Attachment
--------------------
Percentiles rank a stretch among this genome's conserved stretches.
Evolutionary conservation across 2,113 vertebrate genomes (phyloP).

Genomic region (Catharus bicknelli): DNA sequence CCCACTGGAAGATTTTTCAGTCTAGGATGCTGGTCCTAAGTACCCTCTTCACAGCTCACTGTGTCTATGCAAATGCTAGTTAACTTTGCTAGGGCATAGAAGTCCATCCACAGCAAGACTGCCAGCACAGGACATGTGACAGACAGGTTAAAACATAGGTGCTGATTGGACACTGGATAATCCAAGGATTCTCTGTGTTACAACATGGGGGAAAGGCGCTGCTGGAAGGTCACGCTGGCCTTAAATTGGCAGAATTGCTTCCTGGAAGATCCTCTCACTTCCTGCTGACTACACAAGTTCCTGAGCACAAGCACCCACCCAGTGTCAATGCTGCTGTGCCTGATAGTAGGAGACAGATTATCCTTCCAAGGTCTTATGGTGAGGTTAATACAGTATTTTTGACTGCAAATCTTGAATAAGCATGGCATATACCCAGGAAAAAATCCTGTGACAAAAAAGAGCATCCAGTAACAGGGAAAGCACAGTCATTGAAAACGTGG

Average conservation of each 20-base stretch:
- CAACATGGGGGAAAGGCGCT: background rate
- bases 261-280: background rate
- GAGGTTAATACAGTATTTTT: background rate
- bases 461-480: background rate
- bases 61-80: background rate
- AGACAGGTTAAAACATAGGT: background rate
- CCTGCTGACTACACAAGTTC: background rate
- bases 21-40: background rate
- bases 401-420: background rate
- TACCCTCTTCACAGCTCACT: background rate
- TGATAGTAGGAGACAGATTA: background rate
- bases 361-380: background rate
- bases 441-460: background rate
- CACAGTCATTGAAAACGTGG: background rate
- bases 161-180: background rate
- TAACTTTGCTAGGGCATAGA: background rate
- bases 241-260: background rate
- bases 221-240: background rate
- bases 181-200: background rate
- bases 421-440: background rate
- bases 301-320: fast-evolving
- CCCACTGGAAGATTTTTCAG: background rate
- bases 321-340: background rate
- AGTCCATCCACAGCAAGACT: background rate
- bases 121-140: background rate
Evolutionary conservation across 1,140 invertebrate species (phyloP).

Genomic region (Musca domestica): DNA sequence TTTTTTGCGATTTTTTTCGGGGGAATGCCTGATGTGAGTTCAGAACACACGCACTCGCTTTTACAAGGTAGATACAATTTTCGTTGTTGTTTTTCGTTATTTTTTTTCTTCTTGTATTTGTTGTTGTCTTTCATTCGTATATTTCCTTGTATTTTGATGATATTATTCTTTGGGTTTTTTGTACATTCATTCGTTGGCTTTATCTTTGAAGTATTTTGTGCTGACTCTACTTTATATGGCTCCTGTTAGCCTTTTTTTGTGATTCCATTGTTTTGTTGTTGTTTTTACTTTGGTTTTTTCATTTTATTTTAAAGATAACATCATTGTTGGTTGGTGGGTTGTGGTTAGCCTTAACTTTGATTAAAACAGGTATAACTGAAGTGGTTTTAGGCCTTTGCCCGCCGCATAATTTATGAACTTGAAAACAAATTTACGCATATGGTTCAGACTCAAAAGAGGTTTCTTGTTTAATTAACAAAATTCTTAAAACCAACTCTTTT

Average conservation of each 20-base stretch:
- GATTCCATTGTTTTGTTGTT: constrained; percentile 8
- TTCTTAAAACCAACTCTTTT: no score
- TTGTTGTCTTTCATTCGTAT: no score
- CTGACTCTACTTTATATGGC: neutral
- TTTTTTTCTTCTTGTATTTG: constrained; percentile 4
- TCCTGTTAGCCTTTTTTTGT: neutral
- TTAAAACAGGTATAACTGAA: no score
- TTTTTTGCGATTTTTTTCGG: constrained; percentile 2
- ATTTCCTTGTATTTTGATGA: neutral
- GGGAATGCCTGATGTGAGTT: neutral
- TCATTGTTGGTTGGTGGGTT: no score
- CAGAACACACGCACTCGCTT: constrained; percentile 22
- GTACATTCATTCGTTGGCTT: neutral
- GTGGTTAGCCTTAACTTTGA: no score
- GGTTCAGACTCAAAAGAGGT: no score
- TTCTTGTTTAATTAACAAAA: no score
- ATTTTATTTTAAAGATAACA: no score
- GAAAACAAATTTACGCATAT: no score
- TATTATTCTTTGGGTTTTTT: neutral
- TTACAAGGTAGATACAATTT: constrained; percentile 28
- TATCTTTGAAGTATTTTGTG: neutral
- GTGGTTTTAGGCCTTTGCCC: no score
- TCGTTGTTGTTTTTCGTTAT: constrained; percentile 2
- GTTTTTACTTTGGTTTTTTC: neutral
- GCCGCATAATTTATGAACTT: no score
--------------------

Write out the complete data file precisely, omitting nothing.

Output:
Percentiles rank a stretch among this genome's conserved stretches.
Evolutionary conservation across 2,113 vertebrate genomes (phyloP).

Genomic region (Catharus bicknelli): DNA sequence CCCACTGGAAGATTTTTCAGTCTAGGATGCTGGTCCTAAGTACCCTCTTCACAGCTCACTGTGTCTATGCAAATGCTAGTTAACTTTGCTAGGGCATAGAAGTCCATCCACAGCAAGACTGCCAGCACAGGACATGTGACAGACAGGTTAAAACATAGGTGCTGATTGGACACTGGATAATCCAAGGATTCTCTGTGTTACAACATGGGGGAAAGGCGCTGCTGGAAGGTCACGCTGGCCTTAAATTGGCAGAATTGCTTCCTGGAAGATCCTCTCACTTCCTGCTGACTACACAAGTTCCTGAGCACAAGCACCCACCCAGTGTCAATGCTGCTGTGCCTGATAGTAGGAGACAGATTATCCTTCCAAGGTCTTATGGTGAGGTTAATACAGTATTTTTGACTGCAAATCTTGAATAAGCATGGCATATACCCAGGAAAAAATCCTGTGACAAAAAAGAGCATCCAGTAACAGGGAAAGCACAGTCATTGAAAACGTGG

Average conservation of each 20-base stretch:
- CAACATGGGGGAAAGGCGCT: background rate
- bases 261-280: background rate
- GAGGTTAATACAGTATTTTT: background rate
- bases 461-480: background rate
- bases 61-80: background rate
- AGACAGGTTAAAACATAGGT: background rate
- CCTGCTGACTACACAAGTTC: background rate
- bases 21-40: background rate
- bases 401-420: background rate
- TACCCTCTTCACAGCTCACT: background rate
- TGATAGTAGGAGACAGATTA: background rate
- bases 361-380: background rate
- bases 441-460: background rate
- CACAGTCATTGAAAACGTGG: background rate
- bases 161-180: background rate
- TAACTTTGCTAGGGCATAGA: background rate
- bases 241-260: background rate
- bases 221-240: background rate
- bases 181-200: background rate
- bases 421-440: background rate
- bases 301-320: fast-evolving
- CCCACTGGAAGATTTTTCAG: background rate
- bases 321-340: background rate
- AGTCCATCCACAGCAAGACT: background rate
- bases 121-140: background rate
Evolutionary conservation across 1,140 invertebrate species (phyloP).

Genomic region (Musca domestica): DNA sequence TTTTTTGCGATTTTTTTCGGGGGAATGCCTGATGTGAGTTCAGAACACACGCACTCGCTTTTACAAGGTAGATACAATTTTCGTTGTTGTTTTTCGTTATTTTTTTTCTTCTTGTATTTGTTGTTGTCTTTCATTCGTATATTTCCTTGTATTTTGATGATATTATTCTTTGGGTTTTTTGTACATTCATTCGTTGGCTTTATCTTTGAAGTATTTTGTGCTGACTCTACTTTATATGGCTCCTGTTAGCCTTTTTTTGTGATTCCATTGTTTTGTTGTTGTTTTTACTTTGGTTTTTTCATTTTATTTTAAAGATAACATCATTGTTGGTTGGTGGGTTGTGGTTAGCCTTAACTTTGATTAAAACAGGTATAACTGAAGTGGTTTTAGGCCTTTGCCCGCCGCATAATTTATGAACTTGAAAACAAATTTACGCATATGGTTCAGACTCAAAAGAGGTTTCTTGTTTAATTAACAAAATTCTTAAAACCAACTCTTTT

Average conservation of each 20-base stretch:
- GATTCCATTGTTTTGTTGTT: constrained; percentile 8
- TTCTTAAAACCAACTCTTTT: no score
- TTGTTGTCTTTCATTCGTAT: no score
- CTGACTCTACTTTATATGGC: neutral
- TTTTTTTCTTCTTGTATTTG: constrained; percentile 4
- TCCTGTTAGCCTTTTTTTGT: neutral
- TTAAAACAGGTATAACTGAA: no score
- TTTTTTGCGATTTTTTTCGG: constrained; percentile 2
- ATTTCCTTGTATTTTGATGA: neutral
- GGGAATGCCTGATGTGAGTT: neutral
- TCATTGTTGGTTGGTGGGTT: no score
- CAGAACACACGCACTCGCTT: constrained; percentile 22
- GTACATTCATTCGTTGGCTT: neutral
- GTGGTTAGCCTTAACTTTGA: no score
- GGTTCAGACTCAAAAGAGGT: no score
- TTCTTGTTTAATTAACAAAA: no score
- ATTTTATTTTAAAGATAACA: no score
- GAAAACAAATTTACGCATAT: no score
- TATTATTCTTTGGGTTTTTT: neutral
- TTACAAGGTAGATACAATTT: constrained; percentile 28
- TATCTTTGAAGTATTTTGTG: neutral
- GTGGTTTTAGGCCTTTGCCC: no score
- TCGTTGTTGTTTTTCGTTAT: constrained; percentile 2
- GTTTTTACTTTGGTTTTTTC: neutral
- GCCGCATAATTTATGAACTT: no score